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Louis Vuitton makes a luxury face shield now. Good.

The Goods

To be clear: This is a $1,000 (maybe) face shield. Don’t buy it!

a woman wearing a plastic shield over her face

Fancy!
Louis Vuitton

We live in a world where there is such a thing as a luxury face shield. It’s made by Louis Vuitton, it will be available for purchase in October, and it will reportedly cost nearly $961—though a rep denied that pricing to another outlet, saying the price hadn’t been announced yet. After a brief period of taking in and cooling off about all these facts, I am glad that it exists.

Yes, you can get a face shield for $2 many other places. And yes, a supercheap face shield would probably protect you just as well from floaty bits of coronavirus as this fancy one. It might also say “Direct Splash Protection” across the forehead, or resemble a pair of oversize lab goggles. Which is to say, it will be a little industrial, because, prior to this year, face shields were hard to come by outside a hospital or lab or the occasional space age–y fashion show. There have been runs at making fashionable face shields. But despite a HuffPost headline from this summer declaring that “sexy face shields actually exist,” my careful analysis of the offerings, many of which are available via Etsy, has revealed that they are more “cutesy” than “stylish.” And a cutesy face shield is still kind of a dorky face shield.

The Louis Vuitton face shield, in contrast, looks … kind of nice, at least to the extent that something that is 97 percent plastic can. It’s trimmed with leather. The part that secures it to the wearer’s head looks sort of like a headband, and less like something that was jury-rigged by a chemical technician. Cheap face shields are often sold flat, with some assembly required, which probably adds to this effect; I can only imagine that the Louis Vuitton one will come in a nice big box with its own cloth storage bag, the way expensive purses do. According to Vanity Fair, the Louis Vuitton face shield “can be flipped upwards to be worn as a peaked hat,” which sounds, if not particularly attractive, like a convenient option to have. (That story also notes it comes with “transition lens technology so it can go from clear to dark depending on the level of sunlight,” which sounds a little annoying, but, hey, we’re in a pandemic, and that could prove practical.) And maybe this is just the illusion of the expensive price tag, and expert styling in the press pictures, but I think this face shield actually looks sort of comfortable.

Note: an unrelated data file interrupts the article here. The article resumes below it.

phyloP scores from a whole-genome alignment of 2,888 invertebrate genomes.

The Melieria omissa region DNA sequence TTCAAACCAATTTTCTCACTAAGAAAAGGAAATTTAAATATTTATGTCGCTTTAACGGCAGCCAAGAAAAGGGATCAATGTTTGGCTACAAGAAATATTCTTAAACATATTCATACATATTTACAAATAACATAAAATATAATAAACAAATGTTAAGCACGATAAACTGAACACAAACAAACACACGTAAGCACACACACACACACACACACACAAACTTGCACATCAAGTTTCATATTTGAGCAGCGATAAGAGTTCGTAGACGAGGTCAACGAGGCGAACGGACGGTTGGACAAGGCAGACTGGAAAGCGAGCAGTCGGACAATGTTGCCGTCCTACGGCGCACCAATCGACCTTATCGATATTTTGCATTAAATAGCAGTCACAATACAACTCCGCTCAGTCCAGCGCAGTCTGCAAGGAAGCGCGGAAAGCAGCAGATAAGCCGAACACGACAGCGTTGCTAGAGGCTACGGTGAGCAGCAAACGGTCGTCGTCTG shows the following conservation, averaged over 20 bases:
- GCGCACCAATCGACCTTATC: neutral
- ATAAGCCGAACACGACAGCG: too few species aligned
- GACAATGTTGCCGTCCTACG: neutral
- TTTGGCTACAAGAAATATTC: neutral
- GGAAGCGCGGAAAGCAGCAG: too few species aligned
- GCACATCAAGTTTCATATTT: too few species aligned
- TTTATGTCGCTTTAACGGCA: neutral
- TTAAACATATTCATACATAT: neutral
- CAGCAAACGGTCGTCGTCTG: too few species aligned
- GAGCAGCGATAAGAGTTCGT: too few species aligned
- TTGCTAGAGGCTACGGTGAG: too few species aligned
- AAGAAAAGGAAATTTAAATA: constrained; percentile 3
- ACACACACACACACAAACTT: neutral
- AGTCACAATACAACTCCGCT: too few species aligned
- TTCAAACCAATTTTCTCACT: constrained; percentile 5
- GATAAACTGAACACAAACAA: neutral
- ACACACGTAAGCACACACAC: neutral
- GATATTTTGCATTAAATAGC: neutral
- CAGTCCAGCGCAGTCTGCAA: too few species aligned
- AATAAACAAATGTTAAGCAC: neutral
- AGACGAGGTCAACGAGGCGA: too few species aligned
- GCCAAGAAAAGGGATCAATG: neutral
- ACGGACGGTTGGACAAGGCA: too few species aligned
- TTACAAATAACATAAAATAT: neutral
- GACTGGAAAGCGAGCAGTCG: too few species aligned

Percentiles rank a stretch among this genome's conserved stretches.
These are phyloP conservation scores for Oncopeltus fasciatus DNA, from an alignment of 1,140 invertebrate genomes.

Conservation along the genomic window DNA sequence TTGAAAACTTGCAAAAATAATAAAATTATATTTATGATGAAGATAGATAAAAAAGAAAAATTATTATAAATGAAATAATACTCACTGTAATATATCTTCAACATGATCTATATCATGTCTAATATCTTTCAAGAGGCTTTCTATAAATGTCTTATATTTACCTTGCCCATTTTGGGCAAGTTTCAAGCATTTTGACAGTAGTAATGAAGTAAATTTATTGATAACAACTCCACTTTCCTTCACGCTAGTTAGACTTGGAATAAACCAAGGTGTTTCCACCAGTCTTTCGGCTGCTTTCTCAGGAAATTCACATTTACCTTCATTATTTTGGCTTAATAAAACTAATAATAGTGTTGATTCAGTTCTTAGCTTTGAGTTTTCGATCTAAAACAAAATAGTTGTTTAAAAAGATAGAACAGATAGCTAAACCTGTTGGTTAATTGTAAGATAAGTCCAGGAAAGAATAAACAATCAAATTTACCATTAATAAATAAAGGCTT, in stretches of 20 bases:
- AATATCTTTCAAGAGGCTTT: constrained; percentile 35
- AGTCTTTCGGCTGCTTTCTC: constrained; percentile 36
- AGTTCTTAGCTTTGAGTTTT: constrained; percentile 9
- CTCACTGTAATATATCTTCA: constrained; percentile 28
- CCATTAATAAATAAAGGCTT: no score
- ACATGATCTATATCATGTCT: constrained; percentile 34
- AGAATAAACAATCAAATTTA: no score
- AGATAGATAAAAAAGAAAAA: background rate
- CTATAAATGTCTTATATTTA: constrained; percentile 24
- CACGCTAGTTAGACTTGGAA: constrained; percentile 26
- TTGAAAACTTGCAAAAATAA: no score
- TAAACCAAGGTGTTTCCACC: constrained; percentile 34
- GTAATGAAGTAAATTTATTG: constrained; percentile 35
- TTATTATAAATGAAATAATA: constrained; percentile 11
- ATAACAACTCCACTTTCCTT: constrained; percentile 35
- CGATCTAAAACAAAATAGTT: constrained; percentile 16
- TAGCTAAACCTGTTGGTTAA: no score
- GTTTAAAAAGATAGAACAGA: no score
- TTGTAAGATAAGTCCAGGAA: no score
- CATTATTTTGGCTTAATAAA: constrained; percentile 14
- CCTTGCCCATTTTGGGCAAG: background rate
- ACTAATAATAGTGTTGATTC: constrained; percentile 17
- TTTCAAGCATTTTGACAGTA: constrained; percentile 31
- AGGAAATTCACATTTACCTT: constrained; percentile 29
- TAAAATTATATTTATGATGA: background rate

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To be clear: This is a $1,000 (maybe) face shield. Don’t buy it! This is a ridiculously high-priced logo-covered item for rich people. But it’s also not exactly a trinket. If even some rich people are a little bit more inclined to wear personal protective gear, because they have purchased this face shield, that’s good for all of us. Plus, doesn’t a Louis Vuitton–designed face shield stand to make face shields a little better, in general? I have watched Meryl Streep’s monologue in The Devil Wears Prada enough times to know that the tiny details of a luxury good inevitably trickle down to the stuff the rest of us buy, making our lives a tiny bit more cerulean blue (in the case of the belt in question in Streep’s speech), or a tiny bit less dorky (in the case of this face shield).

You might, at this point, be wondering whether or not you need to buy any face shield at all. The answer is that while they add eye protection, face shields should never really take the place of masks, most experts agree. Particles can pretty easily get around the sides (and it’s hard to tell from the company’s photo, but this may be especially true of the Louis Vutton shield, which looks to be on the shorter side, and should be worn with a mask or when you can distance). In locations where case counts are high, it is much safer to just stay home, if you can, than to bundle in multiple layers of PPE and head into the world. But face shields can come in handy as an additional protective layer, with masks, when workers don’t have the option to treat patients or teach kids or bag groceries remotely. Face shields also offer a way to eat and drink while wearing some protection; if we all wore them when we venture to outdoor and reduced-capacity restaurants, maybe servers, who can never entirely distance from patrons, would be a little better off.

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As I gaze at the press image of this sort of ridiculous face shield, I am reminded of something that infectious disease doctor and face shield proponent Eli Perencevich told me in an interview a few weeks ago: “The best thing is giving people options. If we have a face covering on everybody, we can control the virus.” On our call, Perencevich pointed me to the inexpensive face shields as good options. But it’s America, so it’s only natural that some of the options should be stupidly expensive.


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